July 25, 2009

Retreat Notes: Acts of Contrition

The long retreat morning, Office, Mass, and breakfast all being done before 8 a.m. Now its down to the chapel to pray. As soon as I start, I'm fighting with sleepiness. The wisps of dreams float into my consciousness--those eccentric and yet logical mash-ups of the people and places of the last few days. So, the answer--in holy obedience--get up, go back to my room and go to sleep. About an hour later I am awakened by the bell announcing the optional retreatant's conference. I have no intention of going.

Back in the chapel I start in on prayer again. I do everything right. Sit quietly. Let go of thoughts. Disidentify with feelings. Purify my intention. God alone the desire of my heart, God alone the end of my will, God alone the delight of my mind. After the 20 minutes I have trained myself to sit and "do" this, I get up and walk the retreat house cloister, quietly, eyes cast down, refusing all reflections and the resumption of the interior monologue. Returning the chapel, I continue where I left off, as if such an expression makes any sense with this.

And what of it? Do I get a feeling? No. An awareness of God? Not really. An experience of God? No. I can't say that it's an experience of any-thing. But it's not quite no-thing either. It does not satisfy, does not make me feel better. This is my "dryness," this is the "aridity" as the spiritual writers call it, of my so-called prayer life.

Writing about St. John of the Cross, Thomas Merton called contemplative prayer an "uninteresting wilderness," and does that ever speak to me!

Indeed, John speaks to me a lot at times like this. For years God has been trying to invite me into the "night of sense," and for years I have been resisting the invitation. The sensual satisfactions of prayer and spiritual practice from my first fervor--now lost by the kindness of God--I have replaced by running off to other intellectual delights and physical comforts, as well as pointless distractions and anodynes.

Thus, I have not been willing--interiorly, that is--to enter the night of sense. So though I am clever enough to seem spiritual, I remain shallow.

The answer: the Cross.

7 comments:

J.A. Seeker said...

"Sit quietly. Let go of thoughts. Disidentify with feelings. Purify my intention. God alone the desire of my heart, God alone the end of my will, God alone the delight of my mind. After the 20 minutes I have trained myself to sit and "do" this, I get up and walk the retreat house cloister, quietly, eyes cast down, refusing all reflections and the resumption of the interior monologue. Returning the chapel, I continue where I left off, as if such an expression makes any sense with this."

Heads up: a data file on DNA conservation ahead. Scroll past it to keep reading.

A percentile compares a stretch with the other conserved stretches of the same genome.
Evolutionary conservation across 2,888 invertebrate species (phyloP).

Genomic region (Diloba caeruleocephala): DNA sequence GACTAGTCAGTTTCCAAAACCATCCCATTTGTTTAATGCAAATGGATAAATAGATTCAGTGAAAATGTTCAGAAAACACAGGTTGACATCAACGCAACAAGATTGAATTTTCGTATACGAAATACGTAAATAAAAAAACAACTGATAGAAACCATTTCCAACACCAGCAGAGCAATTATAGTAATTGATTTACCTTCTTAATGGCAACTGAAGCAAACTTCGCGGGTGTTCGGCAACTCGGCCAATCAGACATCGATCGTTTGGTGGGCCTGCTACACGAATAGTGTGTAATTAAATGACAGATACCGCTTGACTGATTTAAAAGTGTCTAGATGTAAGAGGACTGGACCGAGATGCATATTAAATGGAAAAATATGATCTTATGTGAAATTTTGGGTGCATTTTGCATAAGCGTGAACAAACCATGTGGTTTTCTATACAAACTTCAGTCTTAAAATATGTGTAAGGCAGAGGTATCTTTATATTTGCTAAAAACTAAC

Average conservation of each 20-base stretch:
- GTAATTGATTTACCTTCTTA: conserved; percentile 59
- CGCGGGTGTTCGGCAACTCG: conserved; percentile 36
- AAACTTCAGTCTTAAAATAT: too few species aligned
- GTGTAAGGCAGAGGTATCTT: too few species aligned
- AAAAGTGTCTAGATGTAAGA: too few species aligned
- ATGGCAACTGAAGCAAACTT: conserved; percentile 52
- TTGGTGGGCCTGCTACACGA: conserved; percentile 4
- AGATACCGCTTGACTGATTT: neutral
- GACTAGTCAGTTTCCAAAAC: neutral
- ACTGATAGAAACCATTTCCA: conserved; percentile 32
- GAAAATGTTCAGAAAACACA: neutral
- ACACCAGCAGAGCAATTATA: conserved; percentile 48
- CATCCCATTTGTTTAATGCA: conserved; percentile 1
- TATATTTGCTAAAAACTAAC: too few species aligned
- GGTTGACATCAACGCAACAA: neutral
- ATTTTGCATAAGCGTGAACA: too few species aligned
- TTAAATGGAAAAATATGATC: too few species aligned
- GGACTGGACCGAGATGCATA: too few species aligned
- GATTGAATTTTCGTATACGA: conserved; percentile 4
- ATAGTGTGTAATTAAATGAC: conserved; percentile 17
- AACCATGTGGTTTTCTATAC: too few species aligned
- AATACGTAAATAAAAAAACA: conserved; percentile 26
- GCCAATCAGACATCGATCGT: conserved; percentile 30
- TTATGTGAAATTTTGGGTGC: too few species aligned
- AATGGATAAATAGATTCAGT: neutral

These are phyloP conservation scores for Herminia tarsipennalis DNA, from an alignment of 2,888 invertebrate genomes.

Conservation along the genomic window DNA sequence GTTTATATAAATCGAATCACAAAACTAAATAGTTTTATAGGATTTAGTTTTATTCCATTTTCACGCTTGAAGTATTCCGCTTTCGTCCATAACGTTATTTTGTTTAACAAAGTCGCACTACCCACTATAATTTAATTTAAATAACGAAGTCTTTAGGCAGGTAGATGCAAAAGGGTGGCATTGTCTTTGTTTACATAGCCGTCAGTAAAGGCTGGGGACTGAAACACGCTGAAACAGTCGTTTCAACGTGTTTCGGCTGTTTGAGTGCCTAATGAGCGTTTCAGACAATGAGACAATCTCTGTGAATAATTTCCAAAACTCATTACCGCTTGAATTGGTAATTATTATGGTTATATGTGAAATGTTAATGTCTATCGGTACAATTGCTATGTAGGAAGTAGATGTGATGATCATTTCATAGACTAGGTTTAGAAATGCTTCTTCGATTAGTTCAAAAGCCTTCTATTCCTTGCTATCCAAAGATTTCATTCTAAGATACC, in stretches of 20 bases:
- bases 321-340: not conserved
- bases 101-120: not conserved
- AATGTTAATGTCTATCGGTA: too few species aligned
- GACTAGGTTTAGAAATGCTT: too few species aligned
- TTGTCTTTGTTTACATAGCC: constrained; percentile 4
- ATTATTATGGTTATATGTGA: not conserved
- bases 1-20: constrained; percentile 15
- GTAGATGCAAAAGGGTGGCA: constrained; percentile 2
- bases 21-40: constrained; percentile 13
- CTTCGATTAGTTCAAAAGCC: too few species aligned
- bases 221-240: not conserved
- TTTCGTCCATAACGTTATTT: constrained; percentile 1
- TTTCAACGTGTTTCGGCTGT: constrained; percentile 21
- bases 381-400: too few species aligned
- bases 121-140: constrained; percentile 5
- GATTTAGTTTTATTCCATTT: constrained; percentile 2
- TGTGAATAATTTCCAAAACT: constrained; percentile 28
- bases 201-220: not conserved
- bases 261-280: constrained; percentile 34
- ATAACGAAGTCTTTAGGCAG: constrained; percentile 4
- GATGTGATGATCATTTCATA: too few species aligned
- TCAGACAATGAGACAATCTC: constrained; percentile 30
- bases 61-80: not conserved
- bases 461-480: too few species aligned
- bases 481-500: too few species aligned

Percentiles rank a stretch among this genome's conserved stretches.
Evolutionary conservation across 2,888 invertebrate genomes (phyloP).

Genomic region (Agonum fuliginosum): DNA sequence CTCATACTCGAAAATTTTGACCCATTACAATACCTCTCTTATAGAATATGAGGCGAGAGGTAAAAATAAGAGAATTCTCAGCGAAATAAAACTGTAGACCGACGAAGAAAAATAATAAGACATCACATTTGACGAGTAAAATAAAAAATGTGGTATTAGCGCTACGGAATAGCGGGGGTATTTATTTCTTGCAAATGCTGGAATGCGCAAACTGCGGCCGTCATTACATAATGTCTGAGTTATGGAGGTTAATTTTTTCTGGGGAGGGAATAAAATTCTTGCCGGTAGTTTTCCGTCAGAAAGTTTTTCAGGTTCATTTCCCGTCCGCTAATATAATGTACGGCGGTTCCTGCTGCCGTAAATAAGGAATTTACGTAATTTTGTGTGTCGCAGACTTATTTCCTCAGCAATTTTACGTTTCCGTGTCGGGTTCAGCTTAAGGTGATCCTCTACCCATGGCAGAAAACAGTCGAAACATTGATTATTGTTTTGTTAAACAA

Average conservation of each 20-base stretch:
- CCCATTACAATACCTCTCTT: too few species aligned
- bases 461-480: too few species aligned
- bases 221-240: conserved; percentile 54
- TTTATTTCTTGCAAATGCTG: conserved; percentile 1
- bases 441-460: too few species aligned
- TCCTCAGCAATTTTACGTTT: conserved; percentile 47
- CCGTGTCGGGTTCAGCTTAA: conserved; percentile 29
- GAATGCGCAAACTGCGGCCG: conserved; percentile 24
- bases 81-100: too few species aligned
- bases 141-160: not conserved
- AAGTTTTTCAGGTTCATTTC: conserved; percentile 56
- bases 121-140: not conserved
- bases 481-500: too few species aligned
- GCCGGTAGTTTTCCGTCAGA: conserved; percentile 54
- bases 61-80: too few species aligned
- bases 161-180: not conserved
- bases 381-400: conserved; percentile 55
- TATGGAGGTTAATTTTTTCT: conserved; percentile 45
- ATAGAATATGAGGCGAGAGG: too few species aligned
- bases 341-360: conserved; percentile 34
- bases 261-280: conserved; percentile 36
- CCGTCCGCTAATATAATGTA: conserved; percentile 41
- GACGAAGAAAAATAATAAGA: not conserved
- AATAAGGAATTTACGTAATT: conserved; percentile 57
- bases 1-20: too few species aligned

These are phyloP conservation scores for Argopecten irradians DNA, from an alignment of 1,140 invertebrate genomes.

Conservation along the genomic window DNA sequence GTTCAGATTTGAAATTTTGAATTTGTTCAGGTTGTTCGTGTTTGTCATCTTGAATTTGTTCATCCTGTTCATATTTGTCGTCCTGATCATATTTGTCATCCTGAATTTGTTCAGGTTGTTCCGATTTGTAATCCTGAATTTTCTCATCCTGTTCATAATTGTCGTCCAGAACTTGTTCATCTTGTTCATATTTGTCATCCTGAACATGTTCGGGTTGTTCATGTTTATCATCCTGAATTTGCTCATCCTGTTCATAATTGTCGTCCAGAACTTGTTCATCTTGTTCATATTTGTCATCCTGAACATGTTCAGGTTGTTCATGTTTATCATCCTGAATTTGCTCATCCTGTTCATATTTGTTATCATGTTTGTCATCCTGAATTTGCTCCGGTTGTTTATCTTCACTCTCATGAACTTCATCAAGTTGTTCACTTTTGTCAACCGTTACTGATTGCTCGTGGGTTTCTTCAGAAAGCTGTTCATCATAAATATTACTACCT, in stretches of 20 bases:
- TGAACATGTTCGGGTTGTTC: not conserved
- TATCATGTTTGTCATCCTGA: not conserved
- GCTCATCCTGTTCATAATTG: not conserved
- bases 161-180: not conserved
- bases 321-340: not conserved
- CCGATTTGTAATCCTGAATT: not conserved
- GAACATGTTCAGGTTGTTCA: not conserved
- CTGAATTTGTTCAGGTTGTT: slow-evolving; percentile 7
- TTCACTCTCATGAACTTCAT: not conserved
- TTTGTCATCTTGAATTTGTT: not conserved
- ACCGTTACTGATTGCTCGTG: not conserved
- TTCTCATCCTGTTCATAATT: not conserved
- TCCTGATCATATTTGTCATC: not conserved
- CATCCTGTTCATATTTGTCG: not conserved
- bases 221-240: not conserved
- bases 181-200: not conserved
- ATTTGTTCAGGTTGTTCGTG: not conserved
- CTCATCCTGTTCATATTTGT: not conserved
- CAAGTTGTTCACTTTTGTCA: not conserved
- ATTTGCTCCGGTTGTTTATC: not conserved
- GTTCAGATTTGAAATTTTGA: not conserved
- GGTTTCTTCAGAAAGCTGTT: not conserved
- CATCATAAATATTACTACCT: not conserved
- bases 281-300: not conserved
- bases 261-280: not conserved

This seems very much like my own experience during sitting meditation (zazen)and walking meditation (kinhin), yet I find that when I pursue this "practice" with all my heart I receive an unexpected gift which the best way I could describe it is as wisdom or grace that comes from God to make my life richer, warmer, fuller. Not to say that the challenges of life aren't there but that things just seem more whole, more holy when I regularly continue the "practice".

Thank you for sharing your experiences.

Dymphna said...

"The sensual satisfactions of prayer and spiritual practice from my first fervor--now lost by the kindness of God--I have replaced by running off to other intellectual delights and physical comforts, as well as pointless distractions and anodynes."

This is what speaks to me. It is so tempting and so easy to replace spiritual consolations with outward, worldly distractions. I guess I have a LONG way to go.

Seraphic Spouse said...

Hang in there!

David Saunders said...

This little essay just exactly explains what happens to me more often than not. The last retreat I went on was at an Ignatian Retreat House. The conferences left me feeling rather disinterested, although Mass (despite some commonplace abuses) and reception of the sacrament of reconciliation did give me a bit of a lift. I did more walking about the grounds in a self-imposed stupor, trying with all my might to "find God" in the whispering of the trees, than in structured contemplation as required by the exercises of the conference. When the boredom became too great, I read whatever I could lay my hands on, be it fiction or nonfiction.

Since I've taken up rooms in my parent's house (due to unemployment) I've made every effort to regain the sense of prayerful connectedness I'd found with the aid of my former spiritual director/confessor whom I dearly miss.

If I may presume to learn something from this dryness, it is that once again it is not through my own efforts (intellectual or disciplinary) that I'll find God. Or, maybe I'm missing the point and God is truly there in the arid desert I'm trodding through right now.

Anonymous said...

Father Charles, I like many on the site prayed for you on your retreat this week, and I hope you continue to reap its spiritual blessings. Like so many others, I find it difficult to make room for God in the crush of daily life, even though I know He is always present to make some of the crush easier to bear. Our daily lives can become so disconnected from prayer, even the prayer of simply asking God to be present in our life and guide our actions. The challenge for me is allowing God to work in my life, and being faithfully confident that He will do so.

Qualis Rex said...

I have always found it much easier to find God in the night sky than in the daylight.

4narnia said...

beautiful and very prayerful photo, Fr. C! thanks for sharing your retreat experience and photos. i've been enjoying reading all about your retreat. PEACE! ~tara t~